“Excellent. And remember what I said about the sexy nightwear.”

"No, I won't. Thank you so much. Would you like to be a key member of my department's new Family Relationships committee? You could be our expert on the bleeding obvious."


  1. OMG.

    Come on, Scott, even you can't be that old.

    I just have one word to say to you – "apps".

    That's what Jo's talking about. Apps. Parenting apps. Every sort of app.

    She's the minister in charge of midata and midata is going to make all your decisions for you now, including whether to praise your son.

    It's all explained in Identity providers – the electronic Mary Poppinses. Not sure what to wear on holiday? Ask your app.

    You are an object now, in the quantified self space, whether you know it or not.

    I suspect that Jo doesn't really believe she knows how to bring children up. The worry is, though, that she may believe that an app could know. She may entertain that possibility.

    1. Sorry, I know I'm behind the times.

      Apropos midata, I read an article the other day in Business Insider, entitled "Chinese hackers stole plans for dozens of critical US weapons systems" (here: http://www.businessinsider.com/china-hacked-us-military-weapons-systems-2013-5), which made me slightly dubious about the likelihood of all our personal data stored in a cloud remaining utterly safe from prying eyes (apart from those of the government, of course). I assume we won't have the same level in place as the most powerful military on the planet employs?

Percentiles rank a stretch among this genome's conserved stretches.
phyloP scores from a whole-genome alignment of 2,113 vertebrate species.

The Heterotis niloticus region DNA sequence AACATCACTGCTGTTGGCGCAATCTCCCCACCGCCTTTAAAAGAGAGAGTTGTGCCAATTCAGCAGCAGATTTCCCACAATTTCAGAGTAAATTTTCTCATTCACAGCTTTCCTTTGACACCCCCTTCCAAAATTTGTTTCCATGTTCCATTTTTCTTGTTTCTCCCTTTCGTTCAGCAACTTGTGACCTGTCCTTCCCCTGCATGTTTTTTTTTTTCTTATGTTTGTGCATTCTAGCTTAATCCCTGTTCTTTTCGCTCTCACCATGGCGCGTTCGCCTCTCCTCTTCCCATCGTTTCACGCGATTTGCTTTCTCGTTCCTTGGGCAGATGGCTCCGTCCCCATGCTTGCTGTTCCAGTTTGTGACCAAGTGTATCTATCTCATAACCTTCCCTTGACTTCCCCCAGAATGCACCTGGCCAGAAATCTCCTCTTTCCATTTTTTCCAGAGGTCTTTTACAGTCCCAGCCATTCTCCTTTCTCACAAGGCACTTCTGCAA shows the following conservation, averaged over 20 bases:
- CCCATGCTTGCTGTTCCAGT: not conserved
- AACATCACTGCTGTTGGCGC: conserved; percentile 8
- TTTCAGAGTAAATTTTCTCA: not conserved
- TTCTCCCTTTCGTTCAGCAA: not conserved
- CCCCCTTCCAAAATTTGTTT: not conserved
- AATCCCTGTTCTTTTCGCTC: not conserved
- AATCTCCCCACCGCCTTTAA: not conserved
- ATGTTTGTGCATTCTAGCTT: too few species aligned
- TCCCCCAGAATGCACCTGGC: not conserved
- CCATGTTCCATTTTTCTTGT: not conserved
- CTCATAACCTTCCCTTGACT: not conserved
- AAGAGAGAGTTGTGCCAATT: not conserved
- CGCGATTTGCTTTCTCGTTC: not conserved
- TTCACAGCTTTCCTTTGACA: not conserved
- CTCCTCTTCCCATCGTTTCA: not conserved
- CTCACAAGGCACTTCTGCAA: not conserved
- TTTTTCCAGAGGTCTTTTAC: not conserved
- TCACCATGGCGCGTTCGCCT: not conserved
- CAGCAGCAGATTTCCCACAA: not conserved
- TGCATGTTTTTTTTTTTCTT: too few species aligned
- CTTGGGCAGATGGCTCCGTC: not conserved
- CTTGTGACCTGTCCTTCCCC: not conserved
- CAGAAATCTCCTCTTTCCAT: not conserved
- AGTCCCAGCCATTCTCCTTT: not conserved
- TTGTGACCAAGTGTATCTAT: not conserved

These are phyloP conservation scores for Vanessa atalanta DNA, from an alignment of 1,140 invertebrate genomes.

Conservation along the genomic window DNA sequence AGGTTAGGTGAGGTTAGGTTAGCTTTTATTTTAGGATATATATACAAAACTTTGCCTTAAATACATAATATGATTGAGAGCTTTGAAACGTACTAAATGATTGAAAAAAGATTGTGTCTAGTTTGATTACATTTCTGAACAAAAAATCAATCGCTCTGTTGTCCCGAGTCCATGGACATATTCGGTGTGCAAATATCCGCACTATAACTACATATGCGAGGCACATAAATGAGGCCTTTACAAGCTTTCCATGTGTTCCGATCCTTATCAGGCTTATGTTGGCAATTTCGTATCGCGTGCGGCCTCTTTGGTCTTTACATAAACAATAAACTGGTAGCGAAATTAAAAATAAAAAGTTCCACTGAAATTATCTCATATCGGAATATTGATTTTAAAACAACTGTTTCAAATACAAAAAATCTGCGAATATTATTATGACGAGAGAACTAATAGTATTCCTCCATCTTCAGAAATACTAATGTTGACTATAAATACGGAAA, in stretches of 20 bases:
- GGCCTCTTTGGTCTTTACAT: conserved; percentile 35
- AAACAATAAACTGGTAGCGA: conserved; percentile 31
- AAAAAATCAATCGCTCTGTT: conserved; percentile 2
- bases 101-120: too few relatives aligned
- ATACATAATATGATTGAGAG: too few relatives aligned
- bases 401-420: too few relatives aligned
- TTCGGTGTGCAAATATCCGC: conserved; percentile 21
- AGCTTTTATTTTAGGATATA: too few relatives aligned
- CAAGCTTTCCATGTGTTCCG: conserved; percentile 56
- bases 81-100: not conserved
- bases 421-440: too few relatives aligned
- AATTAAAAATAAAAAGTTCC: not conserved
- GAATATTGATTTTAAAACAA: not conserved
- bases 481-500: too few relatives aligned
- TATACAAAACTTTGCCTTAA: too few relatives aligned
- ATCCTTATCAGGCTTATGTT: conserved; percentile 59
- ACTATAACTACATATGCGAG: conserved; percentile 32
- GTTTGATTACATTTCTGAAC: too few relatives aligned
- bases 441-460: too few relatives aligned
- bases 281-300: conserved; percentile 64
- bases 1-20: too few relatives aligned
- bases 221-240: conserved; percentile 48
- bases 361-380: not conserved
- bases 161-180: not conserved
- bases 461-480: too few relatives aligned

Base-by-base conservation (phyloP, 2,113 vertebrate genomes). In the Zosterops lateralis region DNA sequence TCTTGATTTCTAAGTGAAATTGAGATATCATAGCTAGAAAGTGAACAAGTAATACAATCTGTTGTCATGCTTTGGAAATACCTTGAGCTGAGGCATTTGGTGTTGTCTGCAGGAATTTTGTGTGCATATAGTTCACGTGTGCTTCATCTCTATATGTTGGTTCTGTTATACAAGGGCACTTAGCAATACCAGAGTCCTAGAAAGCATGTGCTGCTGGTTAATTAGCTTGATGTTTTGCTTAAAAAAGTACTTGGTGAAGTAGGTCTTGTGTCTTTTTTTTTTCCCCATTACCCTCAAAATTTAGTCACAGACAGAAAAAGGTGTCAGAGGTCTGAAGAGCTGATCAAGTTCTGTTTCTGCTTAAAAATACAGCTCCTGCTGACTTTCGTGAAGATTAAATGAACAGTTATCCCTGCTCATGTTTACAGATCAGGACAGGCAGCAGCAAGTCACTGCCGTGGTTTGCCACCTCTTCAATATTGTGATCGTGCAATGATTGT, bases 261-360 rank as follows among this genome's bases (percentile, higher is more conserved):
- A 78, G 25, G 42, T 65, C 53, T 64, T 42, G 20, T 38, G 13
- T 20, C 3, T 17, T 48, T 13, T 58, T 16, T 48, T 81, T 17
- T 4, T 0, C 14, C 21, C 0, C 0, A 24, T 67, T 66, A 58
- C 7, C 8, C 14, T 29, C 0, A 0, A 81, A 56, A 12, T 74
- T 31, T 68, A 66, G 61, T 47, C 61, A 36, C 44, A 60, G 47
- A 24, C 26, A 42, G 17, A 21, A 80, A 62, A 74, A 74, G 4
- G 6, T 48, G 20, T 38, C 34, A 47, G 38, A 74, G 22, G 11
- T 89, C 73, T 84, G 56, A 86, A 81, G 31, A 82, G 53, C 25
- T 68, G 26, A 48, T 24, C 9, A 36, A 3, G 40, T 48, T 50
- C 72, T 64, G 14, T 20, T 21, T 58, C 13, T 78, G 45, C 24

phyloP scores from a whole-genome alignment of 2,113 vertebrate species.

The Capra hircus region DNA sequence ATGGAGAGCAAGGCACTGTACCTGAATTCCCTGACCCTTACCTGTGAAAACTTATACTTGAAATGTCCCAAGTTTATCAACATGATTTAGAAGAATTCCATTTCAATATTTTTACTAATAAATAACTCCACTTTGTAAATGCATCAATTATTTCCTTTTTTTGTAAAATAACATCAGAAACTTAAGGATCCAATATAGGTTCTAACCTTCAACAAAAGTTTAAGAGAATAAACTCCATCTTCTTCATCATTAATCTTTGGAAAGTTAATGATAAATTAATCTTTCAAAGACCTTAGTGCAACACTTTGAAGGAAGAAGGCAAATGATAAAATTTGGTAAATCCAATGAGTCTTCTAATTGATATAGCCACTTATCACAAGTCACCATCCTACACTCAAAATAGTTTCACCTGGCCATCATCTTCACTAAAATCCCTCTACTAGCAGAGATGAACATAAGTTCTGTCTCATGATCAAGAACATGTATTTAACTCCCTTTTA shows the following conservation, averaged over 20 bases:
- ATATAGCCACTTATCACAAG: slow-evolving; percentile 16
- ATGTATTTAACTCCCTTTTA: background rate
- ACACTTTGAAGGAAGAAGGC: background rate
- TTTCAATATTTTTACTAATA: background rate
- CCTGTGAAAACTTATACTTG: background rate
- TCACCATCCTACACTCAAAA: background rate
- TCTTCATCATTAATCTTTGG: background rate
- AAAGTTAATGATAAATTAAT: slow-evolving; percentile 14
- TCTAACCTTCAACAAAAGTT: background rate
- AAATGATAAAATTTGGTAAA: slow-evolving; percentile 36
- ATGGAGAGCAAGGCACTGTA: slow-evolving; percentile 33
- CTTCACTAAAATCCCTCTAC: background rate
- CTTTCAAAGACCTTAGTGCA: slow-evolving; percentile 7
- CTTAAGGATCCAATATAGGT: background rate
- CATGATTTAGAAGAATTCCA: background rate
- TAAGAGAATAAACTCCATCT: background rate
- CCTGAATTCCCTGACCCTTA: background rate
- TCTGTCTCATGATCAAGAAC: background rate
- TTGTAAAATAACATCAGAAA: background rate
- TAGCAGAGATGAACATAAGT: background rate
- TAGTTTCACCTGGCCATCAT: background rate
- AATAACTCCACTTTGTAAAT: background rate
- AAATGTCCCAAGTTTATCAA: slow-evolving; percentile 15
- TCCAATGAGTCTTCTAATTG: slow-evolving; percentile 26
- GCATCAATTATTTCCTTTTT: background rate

2. DERA, the Defence Evaluation and Research Agency that inspired Ian Fleming's Q, became QinetiQ some time back. They get big contracts in the UK obviously and in the US.

      The allegedly Chinese alleged hackers stole the designs of the F-22 and F-35 fighter jets from Lockheed Martin and the designs for the remote-controlled bomb disposal robot from QinetiQ.

      According to Tuesday's Times, they've also got the designs for the advanced Patriot missile (presumably from Raytheon), and the Black Hawk helicopter and the Littoral Combat ship.

      Also the "top-secret blueprints" for the Australian intelligence service's new building.

      While there is a certain amount of support for your assumption, see for example the playful verdict of one US defence contractor whose security systems were taken to pieces by Anonymous – "When it comes to cyber security QinetiQ couldn’t grab their ass with both hands" – you should remember that the UK's cybersecurity budget of £650 million is in the safe and experienced not to say expert hands of Francis Maude at the Cabinet Office.

      Even now, in some QinetiQ bunker in Penge, I can see Mr Maude and Ms Swinson gingerly trying out the UK's prototype cybersecurity app, which repeatedly sends the message to the enemy "you are beautiful", "you are perfect", thereby undermining their confidence and causing the invasion to fail in a catastrophic nervous breakdown.

    3. With the passing of the Electoral Registration and Administration Act 2013 (ERA13?), from the summer of 2014 onwards we shall all be able to manage our own registration details on-line, using secure links to a trusted third party in the cloud.

      What could possibly go wrong?

      This could, for a start. When the Washington DC Board of Elections and Ethics (a rum pair, to be sure) developed a new on-line voting system so that soldiers overseas could vote, they asked the University of Michigan to see if they could crack the security on the system. Which of course they did, causing voting machines to play the University of Michigan fight song (something to do with baseball) whenever a vote was submitted.